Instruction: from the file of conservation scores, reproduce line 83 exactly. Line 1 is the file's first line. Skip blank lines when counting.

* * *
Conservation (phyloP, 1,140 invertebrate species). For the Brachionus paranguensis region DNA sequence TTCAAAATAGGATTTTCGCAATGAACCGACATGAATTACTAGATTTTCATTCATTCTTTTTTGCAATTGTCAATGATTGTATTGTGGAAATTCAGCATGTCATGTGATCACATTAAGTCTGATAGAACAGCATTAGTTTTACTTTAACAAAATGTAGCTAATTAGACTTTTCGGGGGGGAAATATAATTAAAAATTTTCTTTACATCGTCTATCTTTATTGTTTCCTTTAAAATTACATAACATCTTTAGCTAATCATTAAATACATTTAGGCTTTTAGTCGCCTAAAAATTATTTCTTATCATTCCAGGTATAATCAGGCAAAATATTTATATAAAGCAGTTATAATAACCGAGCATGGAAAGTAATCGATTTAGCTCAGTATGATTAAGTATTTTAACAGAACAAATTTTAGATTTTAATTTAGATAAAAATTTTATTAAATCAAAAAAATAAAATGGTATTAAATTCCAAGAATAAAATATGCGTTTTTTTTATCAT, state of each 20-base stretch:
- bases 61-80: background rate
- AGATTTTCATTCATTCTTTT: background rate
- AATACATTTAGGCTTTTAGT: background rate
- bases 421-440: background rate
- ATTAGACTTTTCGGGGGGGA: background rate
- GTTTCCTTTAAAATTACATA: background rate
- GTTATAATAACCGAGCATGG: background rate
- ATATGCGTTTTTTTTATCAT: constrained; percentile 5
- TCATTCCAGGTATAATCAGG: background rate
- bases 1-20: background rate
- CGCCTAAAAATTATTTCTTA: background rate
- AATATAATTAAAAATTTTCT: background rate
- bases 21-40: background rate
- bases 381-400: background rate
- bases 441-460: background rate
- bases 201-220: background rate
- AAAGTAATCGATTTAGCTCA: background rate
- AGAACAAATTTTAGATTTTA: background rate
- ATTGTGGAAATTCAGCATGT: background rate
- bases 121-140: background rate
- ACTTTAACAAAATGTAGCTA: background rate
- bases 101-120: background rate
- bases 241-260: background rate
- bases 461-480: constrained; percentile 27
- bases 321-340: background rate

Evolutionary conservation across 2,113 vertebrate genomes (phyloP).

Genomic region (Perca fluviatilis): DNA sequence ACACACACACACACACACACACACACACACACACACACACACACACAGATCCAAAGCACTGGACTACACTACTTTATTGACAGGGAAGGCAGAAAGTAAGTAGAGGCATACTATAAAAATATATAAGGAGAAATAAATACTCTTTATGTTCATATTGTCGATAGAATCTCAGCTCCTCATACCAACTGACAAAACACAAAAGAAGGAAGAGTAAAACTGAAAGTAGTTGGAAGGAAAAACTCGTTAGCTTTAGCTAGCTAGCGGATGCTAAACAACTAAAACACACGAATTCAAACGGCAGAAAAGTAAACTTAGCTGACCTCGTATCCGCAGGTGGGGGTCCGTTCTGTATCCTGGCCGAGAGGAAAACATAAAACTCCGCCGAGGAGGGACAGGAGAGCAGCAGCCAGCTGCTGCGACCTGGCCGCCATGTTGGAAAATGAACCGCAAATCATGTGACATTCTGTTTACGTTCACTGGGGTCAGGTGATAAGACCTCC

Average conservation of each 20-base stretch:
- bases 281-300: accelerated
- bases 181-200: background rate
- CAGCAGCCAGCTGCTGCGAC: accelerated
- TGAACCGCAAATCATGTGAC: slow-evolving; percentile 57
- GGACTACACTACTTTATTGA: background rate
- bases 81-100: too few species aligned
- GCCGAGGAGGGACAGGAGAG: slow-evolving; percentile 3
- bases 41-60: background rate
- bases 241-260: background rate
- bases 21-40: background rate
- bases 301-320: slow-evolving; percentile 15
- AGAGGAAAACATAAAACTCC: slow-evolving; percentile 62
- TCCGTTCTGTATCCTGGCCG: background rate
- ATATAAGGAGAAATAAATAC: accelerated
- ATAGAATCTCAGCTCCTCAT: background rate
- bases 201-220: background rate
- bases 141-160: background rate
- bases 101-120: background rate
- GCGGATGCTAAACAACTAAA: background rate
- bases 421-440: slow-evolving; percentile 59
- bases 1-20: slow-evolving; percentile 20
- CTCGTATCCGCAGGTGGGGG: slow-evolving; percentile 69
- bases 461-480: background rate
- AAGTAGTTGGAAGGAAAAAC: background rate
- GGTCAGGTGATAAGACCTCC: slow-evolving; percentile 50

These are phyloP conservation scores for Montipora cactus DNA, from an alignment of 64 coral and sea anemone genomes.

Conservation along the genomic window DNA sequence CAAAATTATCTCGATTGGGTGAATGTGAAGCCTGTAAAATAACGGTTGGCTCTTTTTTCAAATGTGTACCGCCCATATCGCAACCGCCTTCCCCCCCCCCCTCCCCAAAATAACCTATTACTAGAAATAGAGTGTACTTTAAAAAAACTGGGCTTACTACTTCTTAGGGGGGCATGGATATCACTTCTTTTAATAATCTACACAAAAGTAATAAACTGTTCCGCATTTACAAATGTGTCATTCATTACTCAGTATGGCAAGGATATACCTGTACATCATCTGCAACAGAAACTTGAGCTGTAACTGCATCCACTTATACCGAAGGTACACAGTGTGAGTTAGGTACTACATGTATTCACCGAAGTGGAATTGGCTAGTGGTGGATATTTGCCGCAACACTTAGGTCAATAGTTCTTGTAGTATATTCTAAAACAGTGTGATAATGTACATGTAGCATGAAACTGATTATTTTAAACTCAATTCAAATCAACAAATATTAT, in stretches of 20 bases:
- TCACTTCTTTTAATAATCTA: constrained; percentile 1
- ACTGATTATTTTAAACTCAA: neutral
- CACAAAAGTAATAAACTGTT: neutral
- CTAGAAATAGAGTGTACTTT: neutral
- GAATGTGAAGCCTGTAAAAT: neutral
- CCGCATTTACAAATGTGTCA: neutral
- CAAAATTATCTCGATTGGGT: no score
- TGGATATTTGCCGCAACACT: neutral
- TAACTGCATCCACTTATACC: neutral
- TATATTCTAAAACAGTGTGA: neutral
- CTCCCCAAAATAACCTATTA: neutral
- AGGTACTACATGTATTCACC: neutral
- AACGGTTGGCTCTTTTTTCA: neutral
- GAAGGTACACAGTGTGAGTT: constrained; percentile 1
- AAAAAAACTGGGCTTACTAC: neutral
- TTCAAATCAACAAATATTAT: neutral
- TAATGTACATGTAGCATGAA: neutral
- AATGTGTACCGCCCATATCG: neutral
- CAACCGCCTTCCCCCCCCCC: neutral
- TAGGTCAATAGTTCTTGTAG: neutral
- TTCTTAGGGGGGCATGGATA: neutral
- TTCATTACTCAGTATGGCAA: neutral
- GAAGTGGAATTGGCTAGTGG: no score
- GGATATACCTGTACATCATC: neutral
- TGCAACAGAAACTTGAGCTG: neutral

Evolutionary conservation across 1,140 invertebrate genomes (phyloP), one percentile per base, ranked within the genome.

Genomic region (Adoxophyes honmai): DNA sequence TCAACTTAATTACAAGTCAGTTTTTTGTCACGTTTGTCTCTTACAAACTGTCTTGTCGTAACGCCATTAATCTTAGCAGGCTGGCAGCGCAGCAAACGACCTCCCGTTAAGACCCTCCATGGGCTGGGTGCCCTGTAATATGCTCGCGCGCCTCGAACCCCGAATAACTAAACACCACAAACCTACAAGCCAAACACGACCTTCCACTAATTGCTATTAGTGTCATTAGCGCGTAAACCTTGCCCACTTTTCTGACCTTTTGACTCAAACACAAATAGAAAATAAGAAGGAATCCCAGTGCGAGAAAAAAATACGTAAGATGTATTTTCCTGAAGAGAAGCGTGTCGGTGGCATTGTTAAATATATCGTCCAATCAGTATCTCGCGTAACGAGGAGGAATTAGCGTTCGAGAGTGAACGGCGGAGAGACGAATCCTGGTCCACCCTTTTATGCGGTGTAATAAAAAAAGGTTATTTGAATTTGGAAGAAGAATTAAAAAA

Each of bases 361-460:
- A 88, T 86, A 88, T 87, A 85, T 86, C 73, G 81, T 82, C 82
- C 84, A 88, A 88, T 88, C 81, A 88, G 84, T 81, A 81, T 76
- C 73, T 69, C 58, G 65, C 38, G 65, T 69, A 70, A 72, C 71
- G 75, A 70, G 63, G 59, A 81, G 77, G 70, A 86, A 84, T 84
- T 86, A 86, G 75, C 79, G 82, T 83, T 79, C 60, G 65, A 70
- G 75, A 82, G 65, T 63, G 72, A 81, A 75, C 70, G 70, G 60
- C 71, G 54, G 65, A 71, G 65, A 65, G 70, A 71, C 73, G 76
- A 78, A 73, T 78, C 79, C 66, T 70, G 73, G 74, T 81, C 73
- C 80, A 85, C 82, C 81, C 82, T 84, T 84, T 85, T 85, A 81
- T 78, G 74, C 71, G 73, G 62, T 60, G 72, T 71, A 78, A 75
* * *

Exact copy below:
Genomic region (Adoxophyes honmai): DNA sequence TCAACTTAATTACAAGTCAGTTTTTTGTCACGTTTGTCTCTTACAAACTGTCTTGTCGTAACGCCATTAATCTTAGCAGGCTGGCAGCGCAGCAAACGACCTCCCGTTAAGACCCTCCATGGGCTGGGTGCCCTGTAATATGCTCGCGCGCCTCGAACCCCGAATAACTAAACACCACAAACCTACAAGCCAAACACGACCTTCCACTAATTGCTATTAGTGTCATTAGCGCGTAAACCTTGCCCACTTTTCTGACCTTTTGACTCAAACACAAATAGAAAATAAGAAGGAATCCCAGTGCGAGAAAAAAATACGTAAGATGTATTTTCCTGAAGAGAAGCGTGTCGGTGGCATTGTTAAATATATCGTCCAATCAGTATCTCGCGTAACGAGGAGGAATTAGCGTTCGAGAGTGAACGGCGGAGAGACGAATCCTGGTCCACCCTTTTATGCGGTGTAATAAAAAAAGGTTATTTGAATTTGGAAGAAGAATTAAAAAA